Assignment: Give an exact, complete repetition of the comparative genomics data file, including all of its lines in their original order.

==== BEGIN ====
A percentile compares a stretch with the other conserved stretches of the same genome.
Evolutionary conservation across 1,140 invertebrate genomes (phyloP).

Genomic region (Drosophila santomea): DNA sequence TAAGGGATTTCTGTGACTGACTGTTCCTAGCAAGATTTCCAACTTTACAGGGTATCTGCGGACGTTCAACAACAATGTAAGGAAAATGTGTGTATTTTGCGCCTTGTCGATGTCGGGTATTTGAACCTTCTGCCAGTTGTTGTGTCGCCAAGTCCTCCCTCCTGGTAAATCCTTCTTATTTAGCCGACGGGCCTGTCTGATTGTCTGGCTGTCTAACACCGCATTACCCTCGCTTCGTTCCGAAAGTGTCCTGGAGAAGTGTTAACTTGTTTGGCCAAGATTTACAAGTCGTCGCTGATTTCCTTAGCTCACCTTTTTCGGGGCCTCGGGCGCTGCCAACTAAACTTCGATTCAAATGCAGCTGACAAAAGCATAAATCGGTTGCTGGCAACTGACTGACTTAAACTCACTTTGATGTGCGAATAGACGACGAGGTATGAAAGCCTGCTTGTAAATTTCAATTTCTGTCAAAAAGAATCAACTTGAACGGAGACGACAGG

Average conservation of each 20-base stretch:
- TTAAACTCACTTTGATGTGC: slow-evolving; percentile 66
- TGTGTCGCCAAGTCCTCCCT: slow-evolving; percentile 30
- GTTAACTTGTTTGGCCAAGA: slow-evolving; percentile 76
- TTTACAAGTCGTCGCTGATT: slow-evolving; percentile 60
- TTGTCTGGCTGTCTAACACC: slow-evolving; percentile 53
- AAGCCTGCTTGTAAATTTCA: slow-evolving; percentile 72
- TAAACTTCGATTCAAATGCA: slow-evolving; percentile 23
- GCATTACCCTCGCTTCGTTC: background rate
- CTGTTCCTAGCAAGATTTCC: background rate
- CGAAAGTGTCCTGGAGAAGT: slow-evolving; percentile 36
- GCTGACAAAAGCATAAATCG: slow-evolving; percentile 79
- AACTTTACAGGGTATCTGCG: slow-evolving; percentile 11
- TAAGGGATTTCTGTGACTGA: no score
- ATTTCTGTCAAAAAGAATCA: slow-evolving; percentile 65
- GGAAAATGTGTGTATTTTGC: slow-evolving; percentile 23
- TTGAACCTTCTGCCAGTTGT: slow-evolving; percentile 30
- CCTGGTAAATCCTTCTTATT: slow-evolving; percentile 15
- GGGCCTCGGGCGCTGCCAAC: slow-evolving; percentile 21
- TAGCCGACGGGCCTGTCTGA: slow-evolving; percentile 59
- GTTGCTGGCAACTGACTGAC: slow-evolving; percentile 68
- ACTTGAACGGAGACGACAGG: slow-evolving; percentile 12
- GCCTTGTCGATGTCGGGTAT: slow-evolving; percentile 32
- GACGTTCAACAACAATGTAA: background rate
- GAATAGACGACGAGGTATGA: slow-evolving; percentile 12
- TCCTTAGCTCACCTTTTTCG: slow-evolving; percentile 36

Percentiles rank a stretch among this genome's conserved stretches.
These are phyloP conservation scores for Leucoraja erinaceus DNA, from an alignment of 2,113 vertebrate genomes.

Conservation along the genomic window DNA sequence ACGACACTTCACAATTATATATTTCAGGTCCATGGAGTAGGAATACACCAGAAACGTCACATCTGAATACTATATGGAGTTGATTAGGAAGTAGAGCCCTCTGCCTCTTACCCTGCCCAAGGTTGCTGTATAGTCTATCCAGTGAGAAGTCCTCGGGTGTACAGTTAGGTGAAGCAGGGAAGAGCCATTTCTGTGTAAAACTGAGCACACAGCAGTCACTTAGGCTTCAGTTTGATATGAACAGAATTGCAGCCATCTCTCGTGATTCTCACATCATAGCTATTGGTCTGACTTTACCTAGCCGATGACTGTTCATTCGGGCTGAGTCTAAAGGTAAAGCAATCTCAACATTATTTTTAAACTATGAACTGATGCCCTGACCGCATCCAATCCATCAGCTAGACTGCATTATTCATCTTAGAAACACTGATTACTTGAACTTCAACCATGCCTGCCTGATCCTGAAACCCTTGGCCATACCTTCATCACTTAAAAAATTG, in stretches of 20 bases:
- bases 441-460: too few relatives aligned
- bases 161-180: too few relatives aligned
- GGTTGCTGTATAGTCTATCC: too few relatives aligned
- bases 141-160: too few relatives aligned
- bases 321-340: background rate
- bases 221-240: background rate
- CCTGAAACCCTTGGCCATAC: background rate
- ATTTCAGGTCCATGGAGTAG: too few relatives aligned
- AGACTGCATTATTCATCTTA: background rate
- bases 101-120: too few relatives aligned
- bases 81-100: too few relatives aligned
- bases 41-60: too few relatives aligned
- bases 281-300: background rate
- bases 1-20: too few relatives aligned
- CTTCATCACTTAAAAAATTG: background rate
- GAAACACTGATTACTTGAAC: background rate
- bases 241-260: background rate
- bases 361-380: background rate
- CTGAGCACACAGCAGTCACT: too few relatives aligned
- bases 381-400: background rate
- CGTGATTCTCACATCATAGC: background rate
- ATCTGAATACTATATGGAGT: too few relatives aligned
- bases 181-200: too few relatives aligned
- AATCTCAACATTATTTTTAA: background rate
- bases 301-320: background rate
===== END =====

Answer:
A percentile compares a stretch with the other conserved stretches of the same genome.
Evolutionary conservation across 1,140 invertebrate genomes (phyloP).

Genomic region (Drosophila santomea): DNA sequence TAAGGGATTTCTGTGACTGACTGTTCCTAGCAAGATTTCCAACTTTACAGGGTATCTGCGGACGTTCAACAACAATGTAAGGAAAATGTGTGTATTTTGCGCCTTGTCGATGTCGGGTATTTGAACCTTCTGCCAGTTGTTGTGTCGCCAAGTCCTCCCTCCTGGTAAATCCTTCTTATTTAGCCGACGGGCCTGTCTGATTGTCTGGCTGTCTAACACCGCATTACCCTCGCTTCGTTCCGAAAGTGTCCTGGAGAAGTGTTAACTTGTTTGGCCAAGATTTACAAGTCGTCGCTGATTTCCTTAGCTCACCTTTTTCGGGGCCTCGGGCGCTGCCAACTAAACTTCGATTCAAATGCAGCTGACAAAAGCATAAATCGGTTGCTGGCAACTGACTGACTTAAACTCACTTTGATGTGCGAATAGACGACGAGGTATGAAAGCCTGCTTGTAAATTTCAATTTCTGTCAAAAAGAATCAACTTGAACGGAGACGACAGG

Average conservation of each 20-base stretch:
- TTAAACTCACTTTGATGTGC: slow-evolving; percentile 66
- TGTGTCGCCAAGTCCTCCCT: slow-evolving; percentile 30
- GTTAACTTGTTTGGCCAAGA: slow-evolving; percentile 76
- TTTACAAGTCGTCGCTGATT: slow-evolving; percentile 60
- TTGTCTGGCTGTCTAACACC: slow-evolving; percentile 53
- AAGCCTGCTTGTAAATTTCA: slow-evolving; percentile 72
- TAAACTTCGATTCAAATGCA: slow-evolving; percentile 23
- GCATTACCCTCGCTTCGTTC: background rate
- CTGTTCCTAGCAAGATTTCC: background rate
- CGAAAGTGTCCTGGAGAAGT: slow-evolving; percentile 36
- GCTGACAAAAGCATAAATCG: slow-evolving; percentile 79
- AACTTTACAGGGTATCTGCG: slow-evolving; percentile 11
- TAAGGGATTTCTGTGACTGA: no score
- ATTTCTGTCAAAAAGAATCA: slow-evolving; percentile 65
- GGAAAATGTGTGTATTTTGC: slow-evolving; percentile 23
- TTGAACCTTCTGCCAGTTGT: slow-evolving; percentile 30
- CCTGGTAAATCCTTCTTATT: slow-evolving; percentile 15
- GGGCCTCGGGCGCTGCCAAC: slow-evolving; percentile 21
- TAGCCGACGGGCCTGTCTGA: slow-evolving; percentile 59
- GTTGCTGGCAACTGACTGAC: slow-evolving; percentile 68
- ACTTGAACGGAGACGACAGG: slow-evolving; percentile 12
- GCCTTGTCGATGTCGGGTAT: slow-evolving; percentile 32
- GACGTTCAACAACAATGTAA: background rate
- GAATAGACGACGAGGTATGA: slow-evolving; percentile 12
- TCCTTAGCTCACCTTTTTCG: slow-evolving; percentile 36

Percentiles rank a stretch among this genome's conserved stretches.
These are phyloP conservation scores for Leucoraja erinaceus DNA, from an alignment of 2,113 vertebrate genomes.

Conservation along the genomic window DNA sequence ACGACACTTCACAATTATATATTTCAGGTCCATGGAGTAGGAATACACCAGAAACGTCACATCTGAATACTATATGGAGTTGATTAGGAAGTAGAGCCCTCTGCCTCTTACCCTGCCCAAGGTTGCTGTATAGTCTATCCAGTGAGAAGTCCTCGGGTGTACAGTTAGGTGAAGCAGGGAAGAGCCATTTCTGTGTAAAACTGAGCACACAGCAGTCACTTAGGCTTCAGTTTGATATGAACAGAATTGCAGCCATCTCTCGTGATTCTCACATCATAGCTATTGGTCTGACTTTACCTAGCCGATGACTGTTCATTCGGGCTGAGTCTAAAGGTAAAGCAATCTCAACATTATTTTTAAACTATGAACTGATGCCCTGACCGCATCCAATCCATCAGCTAGACTGCATTATTCATCTTAGAAACACTGATTACTTGAACTTCAACCATGCCTGCCTGATCCTGAAACCCTTGGCCATACCTTCATCACTTAAAAAATTG, in stretches of 20 bases:
- bases 441-460: too few relatives aligned
- bases 161-180: too few relatives aligned
- GGTTGCTGTATAGTCTATCC: too few relatives aligned
- bases 141-160: too few relatives aligned
- bases 321-340: background rate
- bases 221-240: background rate
- CCTGAAACCCTTGGCCATAC: background rate
- ATTTCAGGTCCATGGAGTAG: too few relatives aligned
- AGACTGCATTATTCATCTTA: background rate
- bases 101-120: too few relatives aligned
- bases 81-100: too few relatives aligned
- bases 41-60: too few relatives aligned
- bases 281-300: background rate
- bases 1-20: too few relatives aligned
- CTTCATCACTTAAAAAATTG: background rate
- GAAACACTGATTACTTGAAC: background rate
- bases 241-260: background rate
- bases 361-380: background rate
- CTGAGCACACAGCAGTCACT: too few relatives aligned
- bases 381-400: background rate
- CGTGATTCTCACATCATAGC: background rate
- ATCTGAATACTATATGGAGT: too few relatives aligned
- bases 181-200: too few relatives aligned
- AATCTCAACATTATTTTTAA: background rate
- bases 301-320: background rate